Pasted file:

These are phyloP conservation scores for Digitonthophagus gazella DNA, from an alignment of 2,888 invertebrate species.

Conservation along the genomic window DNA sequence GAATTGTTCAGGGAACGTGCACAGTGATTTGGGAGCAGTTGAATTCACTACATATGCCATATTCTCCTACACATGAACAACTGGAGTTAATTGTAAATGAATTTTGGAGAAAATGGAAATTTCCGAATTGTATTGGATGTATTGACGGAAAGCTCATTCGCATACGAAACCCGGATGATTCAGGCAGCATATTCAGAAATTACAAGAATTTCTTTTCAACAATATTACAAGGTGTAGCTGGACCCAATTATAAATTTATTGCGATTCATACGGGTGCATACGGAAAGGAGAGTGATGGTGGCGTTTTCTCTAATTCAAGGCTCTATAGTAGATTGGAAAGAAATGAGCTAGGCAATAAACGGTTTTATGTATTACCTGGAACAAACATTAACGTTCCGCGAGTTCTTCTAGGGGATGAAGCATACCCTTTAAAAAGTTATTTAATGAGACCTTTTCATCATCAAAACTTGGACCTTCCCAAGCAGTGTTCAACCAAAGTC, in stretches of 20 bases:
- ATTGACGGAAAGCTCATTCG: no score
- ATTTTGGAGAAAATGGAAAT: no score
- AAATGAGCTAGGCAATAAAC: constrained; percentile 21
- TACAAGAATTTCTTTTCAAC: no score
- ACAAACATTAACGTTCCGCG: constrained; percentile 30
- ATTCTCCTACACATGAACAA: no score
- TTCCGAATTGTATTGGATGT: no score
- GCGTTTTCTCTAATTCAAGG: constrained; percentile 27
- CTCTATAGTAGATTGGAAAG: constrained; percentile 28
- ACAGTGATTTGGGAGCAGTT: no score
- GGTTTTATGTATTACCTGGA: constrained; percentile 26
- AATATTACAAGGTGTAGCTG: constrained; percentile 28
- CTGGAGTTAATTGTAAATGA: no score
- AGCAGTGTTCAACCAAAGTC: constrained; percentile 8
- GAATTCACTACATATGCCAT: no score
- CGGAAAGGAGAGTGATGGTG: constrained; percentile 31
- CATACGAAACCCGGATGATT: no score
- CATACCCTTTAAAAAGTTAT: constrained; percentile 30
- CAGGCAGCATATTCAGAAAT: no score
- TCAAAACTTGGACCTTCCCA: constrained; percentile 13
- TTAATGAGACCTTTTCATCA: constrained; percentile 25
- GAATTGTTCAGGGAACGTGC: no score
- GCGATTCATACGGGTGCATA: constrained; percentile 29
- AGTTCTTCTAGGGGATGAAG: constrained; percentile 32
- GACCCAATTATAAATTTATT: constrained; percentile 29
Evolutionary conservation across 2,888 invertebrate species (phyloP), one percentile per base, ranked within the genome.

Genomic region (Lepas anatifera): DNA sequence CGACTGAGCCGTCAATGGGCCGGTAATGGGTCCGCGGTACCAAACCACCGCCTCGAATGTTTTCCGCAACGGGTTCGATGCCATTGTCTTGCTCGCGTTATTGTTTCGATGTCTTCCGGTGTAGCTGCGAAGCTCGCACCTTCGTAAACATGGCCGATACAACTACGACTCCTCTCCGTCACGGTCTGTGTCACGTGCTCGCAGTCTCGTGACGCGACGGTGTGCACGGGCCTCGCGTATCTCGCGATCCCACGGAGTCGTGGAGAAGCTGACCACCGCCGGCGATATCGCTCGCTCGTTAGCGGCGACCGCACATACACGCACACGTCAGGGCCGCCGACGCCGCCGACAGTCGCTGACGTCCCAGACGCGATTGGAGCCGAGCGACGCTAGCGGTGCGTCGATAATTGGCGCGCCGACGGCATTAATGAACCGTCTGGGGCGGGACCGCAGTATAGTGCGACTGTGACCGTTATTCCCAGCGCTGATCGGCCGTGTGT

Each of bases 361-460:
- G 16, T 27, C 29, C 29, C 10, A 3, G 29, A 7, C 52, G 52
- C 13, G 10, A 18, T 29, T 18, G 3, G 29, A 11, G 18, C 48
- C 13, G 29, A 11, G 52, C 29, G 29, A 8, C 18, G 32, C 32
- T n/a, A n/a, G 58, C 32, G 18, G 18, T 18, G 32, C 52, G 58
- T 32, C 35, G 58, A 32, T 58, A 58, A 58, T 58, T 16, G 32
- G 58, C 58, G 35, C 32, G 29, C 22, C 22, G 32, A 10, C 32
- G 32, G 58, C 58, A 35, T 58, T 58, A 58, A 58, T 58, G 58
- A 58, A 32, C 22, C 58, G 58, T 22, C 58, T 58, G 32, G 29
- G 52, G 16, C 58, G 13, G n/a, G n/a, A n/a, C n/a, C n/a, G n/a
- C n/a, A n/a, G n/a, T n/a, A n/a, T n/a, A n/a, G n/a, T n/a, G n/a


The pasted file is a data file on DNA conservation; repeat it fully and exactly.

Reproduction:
These are phyloP conservation scores for Digitonthophagus gazella DNA, from an alignment of 2,888 invertebrate species.

Conservation along the genomic window DNA sequence GAATTGTTCAGGGAACGTGCACAGTGATTTGGGAGCAGTTGAATTCACTACATATGCCATATTCTCCTACACATGAACAACTGGAGTTAATTGTAAATGAATTTTGGAGAAAATGGAAATTTCCGAATTGTATTGGATGTATTGACGGAAAGCTCATTCGCATACGAAACCCGGATGATTCAGGCAGCATATTCAGAAATTACAAGAATTTCTTTTCAACAATATTACAAGGTGTAGCTGGACCCAATTATAAATTTATTGCGATTCATACGGGTGCATACGGAAAGGAGAGTGATGGTGGCGTTTTCTCTAATTCAAGGCTCTATAGTAGATTGGAAAGAAATGAGCTAGGCAATAAACGGTTTTATGTATTACCTGGAACAAACATTAACGTTCCGCGAGTTCTTCTAGGGGATGAAGCATACCCTTTAAAAAGTTATTTAATGAGACCTTTTCATCATCAAAACTTGGACCTTCCCAAGCAGTGTTCAACCAAAGTC, in stretches of 20 bases:
- ATTGACGGAAAGCTCATTCG: no score
- ATTTTGGAGAAAATGGAAAT: no score
- AAATGAGCTAGGCAATAAAC: constrained; percentile 21
- TACAAGAATTTCTTTTCAAC: no score
- ACAAACATTAACGTTCCGCG: constrained; percentile 30
- ATTCTCCTACACATGAACAA: no score
- TTCCGAATTGTATTGGATGT: no score
- GCGTTTTCTCTAATTCAAGG: constrained; percentile 27
- CTCTATAGTAGATTGGAAAG: constrained; percentile 28
- ACAGTGATTTGGGAGCAGTT: no score
- GGTTTTATGTATTACCTGGA: constrained; percentile 26
- AATATTACAAGGTGTAGCTG: constrained; percentile 28
- CTGGAGTTAATTGTAAATGA: no score
- AGCAGTGTTCAACCAAAGTC: constrained; percentile 8
- GAATTCACTACATATGCCAT: no score
- CGGAAAGGAGAGTGATGGTG: constrained; percentile 31
- CATACGAAACCCGGATGATT: no score
- CATACCCTTTAAAAAGTTAT: constrained; percentile 30
- CAGGCAGCATATTCAGAAAT: no score
- TCAAAACTTGGACCTTCCCA: constrained; percentile 13
- TTAATGAGACCTTTTCATCA: constrained; percentile 25
- GAATTGTTCAGGGAACGTGC: no score
- GCGATTCATACGGGTGCATA: constrained; percentile 29
- AGTTCTTCTAGGGGATGAAG: constrained; percentile 32
- GACCCAATTATAAATTTATT: constrained; percentile 29
Evolutionary conservation across 2,888 invertebrate species (phyloP), one percentile per base, ranked within the genome.

Genomic region (Lepas anatifera): DNA sequence CGACTGAGCCGTCAATGGGCCGGTAATGGGTCCGCGGTACCAAACCACCGCCTCGAATGTTTTCCGCAACGGGTTCGATGCCATTGTCTTGCTCGCGTTATTGTTTCGATGTCTTCCGGTGTAGCTGCGAAGCTCGCACCTTCGTAAACATGGCCGATACAACTACGACTCCTCTCCGTCACGGTCTGTGTCACGTGCTCGCAGTCTCGTGACGCGACGGTGTGCACGGGCCTCGCGTATCTCGCGATCCCACGGAGTCGTGGAGAAGCTGACCACCGCCGGCGATATCGCTCGCTCGTTAGCGGCGACCGCACATACACGCACACGTCAGGGCCGCCGACGCCGCCGACAGTCGCTGACGTCCCAGACGCGATTGGAGCCGAGCGACGCTAGCGGTGCGTCGATAATTGGCGCGCCGACGGCATTAATGAACCGTCTGGGGCGGGACCGCAGTATAGTGCGACTGTGACCGTTATTCCCAGCGCTGATCGGCCGTGTGT

Each of bases 361-460:
- G 16, T 27, C 29, C 29, C 10, A 3, G 29, A 7, C 52, G 52
- C 13, G 10, A 18, T 29, T 18, G 3, G 29, A 11, G 18, C 48
- C 13, G 29, A 11, G 52, C 29, G 29, A 8, C 18, G 32, C 32
- T n/a, A n/a, G 58, C 32, G 18, G 18, T 18, G 32, C 52, G 58
- T 32, C 35, G 58, A 32, T 58, A 58, A 58, T 58, T 16, G 32
- G 58, C 58, G 35, C 32, G 29, C 22, C 22, G 32, A 10, C 32
- G 32, G 58, C 58, A 35, T 58, T 58, A 58, A 58, T 58, G 58
- A 58, A 32, C 22, C 58, G 58, T 22, C 58, T 58, G 32, G 29
- G 52, G 16, C 58, G 13, G n/a, G n/a, A n/a, C n/a, C n/a, G n/a
- C n/a, A n/a, G n/a, T n/a, A n/a, T n/a, A n/a, G n/a, T n/a, G n/a